606    PORTLAND-SEATTLE AUTO FREIGHT v. JONES.
           Opinion Per SIMPSON, J. [15 Wn. (2d)

of the easterly car tracks. Respondent's coupe was driven in a southerly direction by Virgil Jones. Seated next to him was his wife, Vernita Jones. To her right sat Mr. Bernard holding Mrs. Bernard on his lap. Pictures introduced in evidence demonstrated that the right front corner of the truck and the left front corner of the coupe came into contact.

The evidence relating to the cause of the accident and the actions of the different parties was in hopeless conflict. Appellant's evidence showed that the truck was traveling at a speed of twenty or thirty miles per hour on its own side of the street; that, some time before reaching 19th street, the driver drove the truck near to the center of the street and, by automatic signal situated on the left front side of the truck, gave the signal of his intention to turn to his left into 19th street, but had not yet turned when struck by respondent's car.

Appellant's evidence further showed that respondent's coupe came from the north on the wrong side of the street, traveling at a rate of fifty miles per hour, and collided with the right front portion of the truck.

The evidence produced by respondent presented the following facts: That four people were riding in the front seat; that the coupe was being driven by Virgil Jones in a southerly direction on the western portion of Pacific avenue at a speed of not to exceed twenty-five miles per hour; and that, when respondent's coupe was within fifteen or twenty feet of the truck, it suddenly turned to its left in front of the coupe, thus causing the collision. As one witness put it, in speaking of the movement of the truck:

"It started easing towards over to get in the tracks, and then made a sort of a short turn. . . . Sort of a left turn."

      PORTLAND-SEATTLE AUTO FREIGHT v. JONES.     607 
 Dec. 1942]          Opinion Per SIMPSON, J.

During the trial the jury viewed the scene of the accident.

Instruction No. 6 read as follows:

"In this connection I instruct you that a person who, at the time of an accident, is engaged in the violation of a positive law, has the burden of proving by clear, cogent and preponderance of the evidence that such violation did not in any way contribute to cause such accident."

This instruction of course was given to apply to the drivers of both vehicles, each of whom was charged with violation of traffic regulations.

[1] Statutes or municipal ordinances prescribing the rules of traffic establish rules of conduct which must be obeyed. They are standards for testing negligence and contributory negligence. The rule in this state is that a violation of those rules constitutes negligence per se. In Johnson v. Heitman, 88 Wash. 595, 153 Pac. 331, Judge Ellis, speaking for the court, stated:

"This court is definitely committed to the rule that `a thing which is done in violation of positive law is in itself negligence,' in the absence of pleading and proof of such peculiar facts as would tend to justify the violation. Engelker v. Seattle Elec. Co., 50 Wash. 196, 96 Pac. 1039; Wilson v. Puget Sound Elec. R. Co., 52 Wash. 522, 101 Pac. 50, 132 Am. St. 1044; Hillebrant v. Manz, 71 Wash. 250, 128 Pac. 892; Anderson v. Kinnear, 80 Wash. 638, 141 Pac. 1151.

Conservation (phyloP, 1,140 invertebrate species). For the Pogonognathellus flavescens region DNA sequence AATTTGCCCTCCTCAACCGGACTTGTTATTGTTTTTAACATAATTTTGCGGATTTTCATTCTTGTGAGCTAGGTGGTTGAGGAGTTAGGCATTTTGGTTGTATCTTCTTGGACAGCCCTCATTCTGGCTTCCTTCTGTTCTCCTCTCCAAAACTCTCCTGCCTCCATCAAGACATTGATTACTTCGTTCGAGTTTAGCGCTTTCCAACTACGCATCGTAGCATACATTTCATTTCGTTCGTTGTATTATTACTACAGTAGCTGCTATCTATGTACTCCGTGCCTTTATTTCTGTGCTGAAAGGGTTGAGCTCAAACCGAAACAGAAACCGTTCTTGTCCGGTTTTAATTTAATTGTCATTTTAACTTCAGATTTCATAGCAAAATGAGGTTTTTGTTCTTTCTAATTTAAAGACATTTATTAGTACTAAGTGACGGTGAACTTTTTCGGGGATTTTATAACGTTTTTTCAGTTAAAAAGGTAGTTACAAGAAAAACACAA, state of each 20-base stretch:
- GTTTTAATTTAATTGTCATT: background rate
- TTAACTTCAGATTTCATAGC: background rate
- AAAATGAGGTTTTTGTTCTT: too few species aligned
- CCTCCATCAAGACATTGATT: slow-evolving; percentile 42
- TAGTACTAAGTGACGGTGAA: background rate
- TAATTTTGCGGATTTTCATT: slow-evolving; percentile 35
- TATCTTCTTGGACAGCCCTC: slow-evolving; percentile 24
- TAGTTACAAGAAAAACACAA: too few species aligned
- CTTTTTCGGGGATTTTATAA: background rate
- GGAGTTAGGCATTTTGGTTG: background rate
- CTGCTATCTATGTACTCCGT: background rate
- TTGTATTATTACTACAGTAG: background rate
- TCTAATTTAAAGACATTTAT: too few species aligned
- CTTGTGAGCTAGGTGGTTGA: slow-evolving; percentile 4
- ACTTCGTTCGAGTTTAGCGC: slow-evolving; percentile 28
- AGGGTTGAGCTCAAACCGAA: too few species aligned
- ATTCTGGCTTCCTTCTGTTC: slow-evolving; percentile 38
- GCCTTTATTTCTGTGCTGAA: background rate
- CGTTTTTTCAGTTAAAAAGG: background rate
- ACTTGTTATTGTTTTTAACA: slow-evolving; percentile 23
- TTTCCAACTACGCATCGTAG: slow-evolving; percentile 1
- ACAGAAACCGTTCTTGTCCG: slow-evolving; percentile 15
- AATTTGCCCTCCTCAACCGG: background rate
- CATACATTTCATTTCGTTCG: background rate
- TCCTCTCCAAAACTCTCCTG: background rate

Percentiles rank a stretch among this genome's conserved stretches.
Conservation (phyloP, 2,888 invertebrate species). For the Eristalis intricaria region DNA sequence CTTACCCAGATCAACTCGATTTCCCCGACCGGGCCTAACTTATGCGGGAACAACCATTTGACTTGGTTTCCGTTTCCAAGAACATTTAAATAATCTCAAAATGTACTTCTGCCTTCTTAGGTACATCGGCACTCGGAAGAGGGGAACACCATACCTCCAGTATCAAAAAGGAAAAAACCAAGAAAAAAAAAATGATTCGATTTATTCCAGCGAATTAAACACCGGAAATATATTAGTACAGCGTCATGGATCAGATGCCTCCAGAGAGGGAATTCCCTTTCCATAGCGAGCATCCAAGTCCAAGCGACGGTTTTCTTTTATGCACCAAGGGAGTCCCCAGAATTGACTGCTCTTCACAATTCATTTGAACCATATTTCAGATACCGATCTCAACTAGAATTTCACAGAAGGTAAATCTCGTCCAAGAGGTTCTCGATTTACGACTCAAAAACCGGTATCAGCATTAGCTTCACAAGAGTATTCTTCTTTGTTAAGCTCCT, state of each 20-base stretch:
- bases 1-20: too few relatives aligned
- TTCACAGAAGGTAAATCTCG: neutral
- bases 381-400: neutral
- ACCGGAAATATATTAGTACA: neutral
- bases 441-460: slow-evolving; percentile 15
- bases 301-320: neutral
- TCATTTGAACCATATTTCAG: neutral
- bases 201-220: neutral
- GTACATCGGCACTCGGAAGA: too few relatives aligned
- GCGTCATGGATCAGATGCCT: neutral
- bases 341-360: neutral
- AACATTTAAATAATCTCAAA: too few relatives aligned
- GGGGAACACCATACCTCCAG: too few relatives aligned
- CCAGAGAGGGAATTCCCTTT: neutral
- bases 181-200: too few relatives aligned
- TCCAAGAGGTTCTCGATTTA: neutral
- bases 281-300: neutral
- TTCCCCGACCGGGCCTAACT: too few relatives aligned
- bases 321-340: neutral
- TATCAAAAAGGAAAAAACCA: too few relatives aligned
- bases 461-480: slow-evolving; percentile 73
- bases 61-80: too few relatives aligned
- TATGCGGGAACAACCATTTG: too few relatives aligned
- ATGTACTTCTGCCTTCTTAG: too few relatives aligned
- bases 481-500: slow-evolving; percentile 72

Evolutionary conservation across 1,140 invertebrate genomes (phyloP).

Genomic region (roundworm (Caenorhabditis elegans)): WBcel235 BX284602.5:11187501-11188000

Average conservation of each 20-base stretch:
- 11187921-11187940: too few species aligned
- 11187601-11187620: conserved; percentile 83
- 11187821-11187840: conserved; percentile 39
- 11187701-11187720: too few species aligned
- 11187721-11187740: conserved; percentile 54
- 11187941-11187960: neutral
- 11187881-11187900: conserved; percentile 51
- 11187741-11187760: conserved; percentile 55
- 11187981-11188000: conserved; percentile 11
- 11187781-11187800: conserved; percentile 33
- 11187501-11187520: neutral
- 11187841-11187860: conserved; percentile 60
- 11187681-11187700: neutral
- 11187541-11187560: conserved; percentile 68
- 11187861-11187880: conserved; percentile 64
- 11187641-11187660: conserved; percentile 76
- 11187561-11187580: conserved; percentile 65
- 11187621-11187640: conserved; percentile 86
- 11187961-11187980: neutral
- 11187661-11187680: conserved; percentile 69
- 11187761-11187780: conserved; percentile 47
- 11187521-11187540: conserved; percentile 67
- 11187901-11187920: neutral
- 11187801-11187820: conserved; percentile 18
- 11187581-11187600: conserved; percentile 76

"In consonance with that rule, this court, in common.with others, has repeatedly held that, in the absence of evidence of circumstances tending to excuse by making such a course reasonably necessary, a failure to observe the law of the road, resulting in injury, is negligence as a matter of law."

"It is settled law in this state that `a thing done in violation of positive law is in itself negligence.'" Twedt v. Seattle Taxicab Co., 121 Wash. 562, 210 Pac. 20.

Accord: Snyder v. Smith, 124 Wash. 21, 213 Pac. 682; Sliter v. Clark, 127 Wash. 406, 220 Pac. 785;

 608    PORTLAND-SEATTLE AUTO FREIGHT v. JONES.
           Opinion Per SIMPSON, J. [15 Wn. (2d)

Benson v. Anderson, 129 Wash. 19, 223 Pac. 1063; Geitner v. Stephenson, 137 Wash. 464, 242 Pac. 1099; Keller v. Breneman, 153 Wash. 208, 279 Pac. 588, 67 A. L. R. 92; Price v. Gabel, 162 Wash. 275, 298 Pac. 444.

[2] The question of whether one who at the time of an accident is engaged in the violation of positive law has the burden of showing that the violation did not contribute to the injury, has been the subject of discussion in many of our cases.

In Segerstrom v. Lawrence, 64 Wash. 245, 116 Pac. 876, this court called attention to the provisions of the statute requiring drivers to "seasonably turn to the right of the center of the way when passing another vehicle going in the opposite direction" and then stated:

"There is a `law of the road' also, arising from usage and custom, which requires persons traveling upon a continuously used street or highway to keep upon the right side of such way. These are regulations to avoid collisions, and the one who neglects it and collides with another usually has the burden of explaining his conduct."

In speaking of the rule relative to driving and turning to the left side of the street, this court stated in Burlie v. Stephens, 113 Wash. 182, 193 Pac. 684:

"Complaint is made of instruction No. 14 to the effect that the burden of proving a violation of an ordinance of the city was upon the plaintiff, and that even if the driver of the automobile did violate the ordinance, such violation would not constitute negligence upon which recovery could be had, `unless the act which constituted the violation of the ordinance was the proximate cause of the injury,' and that, if the jury believed that the driver of the automobile turned it from the right to the left side of the street in violation of the ordinance, but did so in an emergency, and in an effort to avoid an injury, then such violation would not constitute negligence. This instruction does nothing more than inform the jury that the mere fact, if it should be